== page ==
When the exhibition wraps up, the museum staff helps the curators carefully pack everything back into semis, ready for travel to the next destination. The task of moving one exhibition out and the next one in can be tricky, Schmitt says, and takes much longer than one might expect. “The changeover time can really mess things up,” she notes. “It’s going to take at least two weeks to get out of one museum, and usually three weeks to get into another. So if Museum X has our [next] exhibit until the very end of May, and we want to open it up at the beginning of June… it may not happen that way.”
Titanic: The Artifact Exhibition is set to be the PRM’s largest exhibit yet, according to Schmitt, spanning the entire IFG and its adjacent gallery—nearly 7,000 feet of space all together. It will also be highly interactive. Upon entry, visitors will receive a “boarding pass” with the name of a real Titanic passenger. Moving through the exhibit space, they can examine replicas of the ship’s interior, including real artifacts pulled from the wreckage, and touch a large mock iceberg, layered with two inches of ice, to feel what it was like to be in the water as the ship went down. When their journey is complete, they can review a passenger list to determine if they survived—or perished with the ship.
The high level of visitor interaction is largely what makes the exhibition so interesting, Phillips notes. “Even if you’re not interested in history, it places you where these people were. [You may ask] ‘What was going on at the time? Why should I care about that?’ Then you step into the exhibit, and suddenly
you’re transported back into that time period, and you’re really able to get a sense of… what [people were] going through at that point in time.”
Titanic is curated by Premier Exhibitions, an industry leader with major exhibits touring the world. Mark Lach, the firm’s creative director, notes the exhibit’s distinctive atmosphere, with delicate historical items and interactive displays converging to tell the real-life story of a tragedy made famous through pop culture—thanks in part to the 1997 hit movie. “It’s a unique experience people have, both through history and the theatrical things over the years,” he says. “[It’s a combination of] all the things that have brought people bits and pieces of the story, but never have been able to bring the real objects, the real artifacts, the things that were pieces of the ship… [and] in some cases, pieces of people’s lives.”
With the PRM’s location near a major river, Lach believes it is an exciting place for a partnership to thrive. “We want to find the right museum that has the right energy, enthusiasm, professionalism, quality of staff, quality of venue… and probably more importantly, a mutual enthusiasm of working together… [to provide exhibits] that are interesting and thought-provoking and experiential.”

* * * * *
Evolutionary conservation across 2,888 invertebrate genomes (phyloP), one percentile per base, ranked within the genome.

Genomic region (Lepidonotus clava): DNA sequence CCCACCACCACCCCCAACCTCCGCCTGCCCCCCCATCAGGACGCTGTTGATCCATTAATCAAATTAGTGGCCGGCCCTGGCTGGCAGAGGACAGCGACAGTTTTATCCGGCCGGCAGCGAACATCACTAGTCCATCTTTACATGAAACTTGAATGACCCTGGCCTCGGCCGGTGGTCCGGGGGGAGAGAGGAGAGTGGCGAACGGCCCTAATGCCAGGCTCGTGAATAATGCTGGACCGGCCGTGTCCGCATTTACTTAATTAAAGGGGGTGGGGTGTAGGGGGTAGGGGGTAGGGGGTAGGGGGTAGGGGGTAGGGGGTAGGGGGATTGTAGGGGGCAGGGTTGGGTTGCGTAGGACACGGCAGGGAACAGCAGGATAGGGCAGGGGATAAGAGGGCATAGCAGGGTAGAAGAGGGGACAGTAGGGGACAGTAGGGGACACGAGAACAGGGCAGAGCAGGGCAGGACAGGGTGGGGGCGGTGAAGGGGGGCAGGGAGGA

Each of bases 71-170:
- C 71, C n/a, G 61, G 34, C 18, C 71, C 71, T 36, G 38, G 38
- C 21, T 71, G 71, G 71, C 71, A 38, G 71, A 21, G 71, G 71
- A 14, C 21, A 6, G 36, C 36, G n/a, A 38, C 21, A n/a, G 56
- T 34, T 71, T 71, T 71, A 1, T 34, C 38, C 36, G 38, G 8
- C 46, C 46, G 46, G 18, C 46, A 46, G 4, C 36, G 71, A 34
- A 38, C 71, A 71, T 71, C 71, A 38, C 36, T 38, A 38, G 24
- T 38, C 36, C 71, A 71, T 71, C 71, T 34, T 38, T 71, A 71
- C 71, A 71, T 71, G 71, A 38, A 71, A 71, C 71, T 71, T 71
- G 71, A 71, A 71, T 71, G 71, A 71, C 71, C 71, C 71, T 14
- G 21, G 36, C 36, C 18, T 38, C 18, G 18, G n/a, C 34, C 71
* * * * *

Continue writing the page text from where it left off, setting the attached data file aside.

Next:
Like every aspect of running a museum, exhibitions come with ups and downs. Some perform better than others; their success, Schmitt says, can be determined by the number of patrons coming through, where they came from, memberships gained during the run, and ticket sales, among other metrics. And sometimes, exhibit pieces and the displays designed to accompany them don’t always make it through intact—especially ones designed for children. “I’ve learned my lesson,” she jokes. “If you put something together for kids, it better be indestructible.”
Each exhibition is unique, of course, but they all require meticulous teamwork, research and planning. That means each staff member must fulfill their role, and then some. “My job is like everybody else’s job at the museum… We have one last thing on our job description: Other duties as necessary,” Schmitt says with a laugh. “No one person can put on an event—especially a large event—by themselves. So everybody works together. And if you looked at what we did over a typical week, you would get an idea of the diversity of jobs that any one of us do.”
With Titanic: The Artifact Exhibition scheduled to open in November, the museum is already planning for next year. GENOME: Unlocking Life’s Codes, which tells the story of DNA and genomic contributions to health and disease, will debut in March 2017, while Playing with Light, an interactive exhibit exploring the science of light, will follow in June. And as always, Schmitt, Phillips and the PRM staff are there to make sure every detail is in place—and to continue offering an invigorating educational experience that keeps visitors coming back for more. a&s
Titanic: The Artifact Exhibition runs from November 12, 2016 to March 12, 2017. For more information, visit peoriariverfrontmuseum.org.